This summer in Maine I continued my exploration of plein aire watercolor painting. “Plein aire” means that the work is done outdoors, and there was no better place to do this than the rocky beaches and little towns around Acadia National Park. My wife and I go up every summer and stay in a small cabin – quite a change from our life in Manhattan.

This summer was especially great for plein aire painting because the mosquitos were sparse compared to past seasons. I spoke to a farmer who told me it was because of the unseasonably cold spring that killed off the larvae. Nonetheless I still got plenty of bites, particularly at dusk when the divebombing really started.

Watercolor is an amazing medium. I was introduced to its intricacies by a master artist named Tim Clark who teaches at the Art Students League. I took a weekend workshop with him that got me started with the medium, and he turned me on to the great watercolor masters John Singer Sergeant and Winslow Homer.

Discovering watercolor has been an enchanting process. The unpredictable nature of the paint as it swirls, mixes, and flows onto the paper is both exasperating and sublime. Each color has its own personality and the manner that they combine with one another is often a surprise. To get it right you need to move quickly and there is little turning back once the paint hits the paper.  Being outdoors with the changing light, insects, wind, and the occasional curious passerby makes plein aire painting even more of an adventure.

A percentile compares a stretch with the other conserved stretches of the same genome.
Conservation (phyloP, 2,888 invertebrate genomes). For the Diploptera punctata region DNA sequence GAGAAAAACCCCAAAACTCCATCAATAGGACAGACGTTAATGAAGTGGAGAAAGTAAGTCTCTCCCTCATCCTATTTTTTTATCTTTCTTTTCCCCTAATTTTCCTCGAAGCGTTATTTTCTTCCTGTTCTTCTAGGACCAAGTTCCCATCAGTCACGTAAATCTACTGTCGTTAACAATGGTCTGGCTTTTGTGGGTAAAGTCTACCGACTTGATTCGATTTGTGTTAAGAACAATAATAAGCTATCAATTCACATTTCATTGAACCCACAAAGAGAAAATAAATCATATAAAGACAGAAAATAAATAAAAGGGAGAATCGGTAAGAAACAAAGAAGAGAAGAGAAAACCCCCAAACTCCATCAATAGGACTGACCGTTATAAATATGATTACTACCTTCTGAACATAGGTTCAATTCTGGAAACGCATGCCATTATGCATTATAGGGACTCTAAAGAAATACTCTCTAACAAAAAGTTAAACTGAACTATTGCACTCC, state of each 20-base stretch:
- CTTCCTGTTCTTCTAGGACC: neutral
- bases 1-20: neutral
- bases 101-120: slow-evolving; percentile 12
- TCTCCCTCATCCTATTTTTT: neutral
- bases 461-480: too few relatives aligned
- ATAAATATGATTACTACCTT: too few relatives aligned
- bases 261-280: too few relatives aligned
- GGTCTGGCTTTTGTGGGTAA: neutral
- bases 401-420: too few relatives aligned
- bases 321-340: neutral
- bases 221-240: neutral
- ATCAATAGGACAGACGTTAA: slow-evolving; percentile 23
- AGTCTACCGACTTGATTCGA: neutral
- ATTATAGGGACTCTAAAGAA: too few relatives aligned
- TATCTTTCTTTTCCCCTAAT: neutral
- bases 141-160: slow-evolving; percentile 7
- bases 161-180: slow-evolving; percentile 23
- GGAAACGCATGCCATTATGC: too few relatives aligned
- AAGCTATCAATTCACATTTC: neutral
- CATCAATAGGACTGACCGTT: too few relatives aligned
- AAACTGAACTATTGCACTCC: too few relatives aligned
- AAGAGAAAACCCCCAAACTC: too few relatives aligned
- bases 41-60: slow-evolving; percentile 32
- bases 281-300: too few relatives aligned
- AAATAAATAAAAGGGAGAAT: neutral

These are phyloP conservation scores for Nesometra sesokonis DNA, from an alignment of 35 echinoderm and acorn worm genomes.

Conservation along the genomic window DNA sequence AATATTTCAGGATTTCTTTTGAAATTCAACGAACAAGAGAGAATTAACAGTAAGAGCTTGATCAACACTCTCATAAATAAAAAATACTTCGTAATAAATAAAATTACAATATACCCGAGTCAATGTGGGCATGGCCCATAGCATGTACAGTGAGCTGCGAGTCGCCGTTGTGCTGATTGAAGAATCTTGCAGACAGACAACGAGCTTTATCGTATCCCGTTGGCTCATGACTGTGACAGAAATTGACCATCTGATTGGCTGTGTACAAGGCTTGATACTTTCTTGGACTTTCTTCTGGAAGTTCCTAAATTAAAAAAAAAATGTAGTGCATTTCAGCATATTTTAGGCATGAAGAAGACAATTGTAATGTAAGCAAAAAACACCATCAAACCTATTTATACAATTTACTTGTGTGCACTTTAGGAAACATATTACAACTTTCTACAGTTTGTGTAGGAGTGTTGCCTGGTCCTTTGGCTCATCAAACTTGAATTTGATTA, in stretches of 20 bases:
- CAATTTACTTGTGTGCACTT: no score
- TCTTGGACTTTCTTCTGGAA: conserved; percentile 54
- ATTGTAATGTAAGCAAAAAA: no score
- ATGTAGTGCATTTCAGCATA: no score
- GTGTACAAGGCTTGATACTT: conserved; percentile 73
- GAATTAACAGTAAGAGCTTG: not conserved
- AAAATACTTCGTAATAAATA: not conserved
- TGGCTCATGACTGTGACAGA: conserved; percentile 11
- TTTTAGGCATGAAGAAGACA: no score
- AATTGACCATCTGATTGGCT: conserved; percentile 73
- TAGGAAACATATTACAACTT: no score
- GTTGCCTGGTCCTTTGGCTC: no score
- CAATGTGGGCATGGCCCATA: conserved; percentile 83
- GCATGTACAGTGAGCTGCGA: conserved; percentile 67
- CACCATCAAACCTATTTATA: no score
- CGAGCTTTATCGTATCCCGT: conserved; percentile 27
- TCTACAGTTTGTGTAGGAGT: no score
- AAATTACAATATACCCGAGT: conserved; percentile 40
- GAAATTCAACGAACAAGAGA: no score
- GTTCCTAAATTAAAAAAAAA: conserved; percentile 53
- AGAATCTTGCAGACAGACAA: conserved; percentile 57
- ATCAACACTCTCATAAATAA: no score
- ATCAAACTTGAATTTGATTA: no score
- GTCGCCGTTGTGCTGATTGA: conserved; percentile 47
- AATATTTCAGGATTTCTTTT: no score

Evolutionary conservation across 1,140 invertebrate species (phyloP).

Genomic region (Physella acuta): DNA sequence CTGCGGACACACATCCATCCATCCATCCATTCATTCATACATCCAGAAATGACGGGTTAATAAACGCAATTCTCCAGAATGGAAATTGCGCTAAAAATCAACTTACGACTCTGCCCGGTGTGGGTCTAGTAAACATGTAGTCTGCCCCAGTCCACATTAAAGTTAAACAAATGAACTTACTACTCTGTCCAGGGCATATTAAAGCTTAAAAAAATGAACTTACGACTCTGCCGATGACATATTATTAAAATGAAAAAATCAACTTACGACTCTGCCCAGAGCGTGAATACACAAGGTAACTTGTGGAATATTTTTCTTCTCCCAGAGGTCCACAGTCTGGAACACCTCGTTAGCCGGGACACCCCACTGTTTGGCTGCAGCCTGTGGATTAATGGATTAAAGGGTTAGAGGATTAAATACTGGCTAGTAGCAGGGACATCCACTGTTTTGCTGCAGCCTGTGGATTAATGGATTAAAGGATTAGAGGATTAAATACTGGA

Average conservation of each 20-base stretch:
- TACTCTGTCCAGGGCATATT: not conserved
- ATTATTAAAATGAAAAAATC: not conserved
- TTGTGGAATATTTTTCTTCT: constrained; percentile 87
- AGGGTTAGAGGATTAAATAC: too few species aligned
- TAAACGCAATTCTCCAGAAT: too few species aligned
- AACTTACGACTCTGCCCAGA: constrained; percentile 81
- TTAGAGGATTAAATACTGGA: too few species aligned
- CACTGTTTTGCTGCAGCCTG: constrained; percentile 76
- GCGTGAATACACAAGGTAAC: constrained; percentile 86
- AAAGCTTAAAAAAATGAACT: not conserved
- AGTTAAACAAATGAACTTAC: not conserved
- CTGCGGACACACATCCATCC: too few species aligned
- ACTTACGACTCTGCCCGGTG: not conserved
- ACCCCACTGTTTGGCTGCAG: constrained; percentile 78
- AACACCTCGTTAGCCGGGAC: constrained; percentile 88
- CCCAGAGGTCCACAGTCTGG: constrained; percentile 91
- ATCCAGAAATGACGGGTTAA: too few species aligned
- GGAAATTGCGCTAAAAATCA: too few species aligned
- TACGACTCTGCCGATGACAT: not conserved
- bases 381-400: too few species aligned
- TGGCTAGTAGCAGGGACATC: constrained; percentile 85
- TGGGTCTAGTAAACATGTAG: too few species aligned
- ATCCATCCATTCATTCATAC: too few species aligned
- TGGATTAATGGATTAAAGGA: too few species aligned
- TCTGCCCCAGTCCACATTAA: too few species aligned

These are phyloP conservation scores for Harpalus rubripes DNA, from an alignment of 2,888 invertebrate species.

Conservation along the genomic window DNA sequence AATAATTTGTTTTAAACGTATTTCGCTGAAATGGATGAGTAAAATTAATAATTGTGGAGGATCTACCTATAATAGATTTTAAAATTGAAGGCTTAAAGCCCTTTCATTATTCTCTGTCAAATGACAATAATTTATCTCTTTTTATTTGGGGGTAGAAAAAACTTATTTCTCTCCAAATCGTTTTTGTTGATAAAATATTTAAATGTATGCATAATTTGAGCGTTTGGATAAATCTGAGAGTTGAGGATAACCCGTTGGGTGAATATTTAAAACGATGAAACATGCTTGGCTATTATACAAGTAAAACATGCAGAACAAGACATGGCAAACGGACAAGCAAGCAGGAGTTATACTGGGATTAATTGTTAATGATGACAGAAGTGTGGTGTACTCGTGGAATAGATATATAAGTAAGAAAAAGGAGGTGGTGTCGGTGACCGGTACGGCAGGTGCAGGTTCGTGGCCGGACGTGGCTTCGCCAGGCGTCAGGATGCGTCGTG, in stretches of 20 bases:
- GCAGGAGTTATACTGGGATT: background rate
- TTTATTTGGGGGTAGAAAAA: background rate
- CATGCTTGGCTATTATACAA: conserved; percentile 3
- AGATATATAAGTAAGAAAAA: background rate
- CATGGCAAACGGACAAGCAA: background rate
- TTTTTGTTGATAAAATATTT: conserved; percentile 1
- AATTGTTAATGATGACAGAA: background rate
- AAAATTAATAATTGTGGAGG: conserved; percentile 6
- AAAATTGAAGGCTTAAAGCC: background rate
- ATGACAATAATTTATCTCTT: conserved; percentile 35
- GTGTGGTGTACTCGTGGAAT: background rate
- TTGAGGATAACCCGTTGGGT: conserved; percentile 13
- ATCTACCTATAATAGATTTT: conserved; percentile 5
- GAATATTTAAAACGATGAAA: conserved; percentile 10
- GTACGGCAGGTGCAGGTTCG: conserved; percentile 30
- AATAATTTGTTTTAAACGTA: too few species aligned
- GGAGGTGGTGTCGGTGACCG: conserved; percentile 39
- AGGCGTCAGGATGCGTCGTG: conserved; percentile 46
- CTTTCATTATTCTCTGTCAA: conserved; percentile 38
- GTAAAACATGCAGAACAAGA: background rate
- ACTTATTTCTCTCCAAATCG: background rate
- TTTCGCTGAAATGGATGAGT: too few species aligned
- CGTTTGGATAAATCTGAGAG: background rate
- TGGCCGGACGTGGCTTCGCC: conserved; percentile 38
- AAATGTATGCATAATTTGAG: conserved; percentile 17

Many times in my career I’ve pondered quitting the practice medicine to make art, wandering the globe with my brushes and inks.  My wife, however, probably would not approve; and living in Manhattan would no longer be an option.  So instead I take solace in the words of the great artist and teacher Robert Henri, who wrote in his classic book, The Art Spirit:

“I am not interested in art as a means of making a living, but I am interested in art as a means of living a life.  It is the most important of all studies, and all studies are tributary to it.”

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Related posts:

Venice Beach Sketchbook
Medical School Memories

Sketching on the Left Bank

Sketching in the Desert

The Corpus Callosum, Buddha’s Enlightenment, and the Neurologic Basis for Creativity